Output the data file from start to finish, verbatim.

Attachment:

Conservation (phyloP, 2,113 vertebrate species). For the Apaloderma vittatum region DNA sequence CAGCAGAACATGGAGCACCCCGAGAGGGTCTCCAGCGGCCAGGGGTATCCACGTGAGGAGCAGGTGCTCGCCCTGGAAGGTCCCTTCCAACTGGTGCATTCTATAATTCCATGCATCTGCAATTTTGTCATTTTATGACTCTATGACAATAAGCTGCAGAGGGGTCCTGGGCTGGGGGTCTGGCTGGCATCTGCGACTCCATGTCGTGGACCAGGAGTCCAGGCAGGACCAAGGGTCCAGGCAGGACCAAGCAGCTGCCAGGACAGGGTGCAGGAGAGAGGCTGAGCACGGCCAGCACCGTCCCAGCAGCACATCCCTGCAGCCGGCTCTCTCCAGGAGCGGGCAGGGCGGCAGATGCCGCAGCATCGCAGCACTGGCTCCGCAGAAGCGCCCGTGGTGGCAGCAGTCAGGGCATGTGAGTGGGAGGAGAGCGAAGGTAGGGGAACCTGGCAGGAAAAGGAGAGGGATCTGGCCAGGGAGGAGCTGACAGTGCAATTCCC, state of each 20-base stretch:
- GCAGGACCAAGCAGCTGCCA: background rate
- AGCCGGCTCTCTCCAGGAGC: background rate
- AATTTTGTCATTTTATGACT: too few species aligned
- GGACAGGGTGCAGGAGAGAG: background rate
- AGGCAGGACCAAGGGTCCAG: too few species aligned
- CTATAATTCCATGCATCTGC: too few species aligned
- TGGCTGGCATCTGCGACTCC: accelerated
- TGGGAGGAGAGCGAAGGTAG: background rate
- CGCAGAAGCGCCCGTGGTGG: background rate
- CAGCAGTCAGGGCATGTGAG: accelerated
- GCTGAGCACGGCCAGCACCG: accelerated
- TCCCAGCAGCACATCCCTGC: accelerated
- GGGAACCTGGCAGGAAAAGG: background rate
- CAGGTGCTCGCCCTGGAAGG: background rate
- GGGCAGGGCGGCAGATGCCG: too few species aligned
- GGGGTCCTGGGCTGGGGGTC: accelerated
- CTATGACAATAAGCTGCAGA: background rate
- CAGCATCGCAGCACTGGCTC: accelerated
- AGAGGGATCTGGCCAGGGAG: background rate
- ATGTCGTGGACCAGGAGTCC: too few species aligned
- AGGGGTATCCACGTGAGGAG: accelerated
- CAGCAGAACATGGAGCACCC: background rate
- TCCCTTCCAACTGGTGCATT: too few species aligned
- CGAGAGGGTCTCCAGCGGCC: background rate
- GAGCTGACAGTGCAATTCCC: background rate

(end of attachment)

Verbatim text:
Conservation (phyloP, 2,113 vertebrate species). For the Apaloderma vittatum region DNA sequence CAGCAGAACATGGAGCACCCCGAGAGGGTCTCCAGCGGCCAGGGGTATCCACGTGAGGAGCAGGTGCTCGCCCTGGAAGGTCCCTTCCAACTGGTGCATTCTATAATTCCATGCATCTGCAATTTTGTCATTTTATGACTCTATGACAATAAGCTGCAGAGGGGTCCTGGGCTGGGGGTCTGGCTGGCATCTGCGACTCCATGTCGTGGACCAGGAGTCCAGGCAGGACCAAGGGTCCAGGCAGGACCAAGCAGCTGCCAGGACAGGGTGCAGGAGAGAGGCTGAGCACGGCCAGCACCGTCCCAGCAGCACATCCCTGCAGCCGGCTCTCTCCAGGAGCGGGCAGGGCGGCAGATGCCGCAGCATCGCAGCACTGGCTCCGCAGAAGCGCCCGTGGTGGCAGCAGTCAGGGCATGTGAGTGGGAGGAGAGCGAAGGTAGGGGAACCTGGCAGGAAAAGGAGAGGGATCTGGCCAGGGAGGAGCTGACAGTGCAATTCCC, state of each 20-base stretch:
- GCAGGACCAAGCAGCTGCCA: background rate
- AGCCGGCTCTCTCCAGGAGC: background rate
- AATTTTGTCATTTTATGACT: too few species aligned
- GGACAGGGTGCAGGAGAGAG: background rate
- AGGCAGGACCAAGGGTCCAG: too few species aligned
- CTATAATTCCATGCATCTGC: too few species aligned
- TGGCTGGCATCTGCGACTCC: accelerated
- TGGGAGGAGAGCGAAGGTAG: background rate
- CGCAGAAGCGCCCGTGGTGG: background rate
- CAGCAGTCAGGGCATGTGAG: accelerated
- GCTGAGCACGGCCAGCACCG: accelerated
- TCCCAGCAGCACATCCCTGC: accelerated
- GGGAACCTGGCAGGAAAAGG: background rate
- CAGGTGCTCGCCCTGGAAGG: background rate
- GGGCAGGGCGGCAGATGCCG: too few species aligned
- GGGGTCCTGGGCTGGGGGTC: accelerated
- CTATGACAATAAGCTGCAGA: background rate
- CAGCATCGCAGCACTGGCTC: accelerated
- AGAGGGATCTGGCCAGGGAG: background rate
- ATGTCGTGGACCAGGAGTCC: too few species aligned
- AGGGGTATCCACGTGAGGAG: accelerated
- CAGCAGAACATGGAGCACCC: background rate
- TCCCTTCCAACTGGTGCATT: too few species aligned
- CGAGAGGGTCTCCAGCGGCC: background rate
- GAGCTGACAGTGCAATTCCC: background rate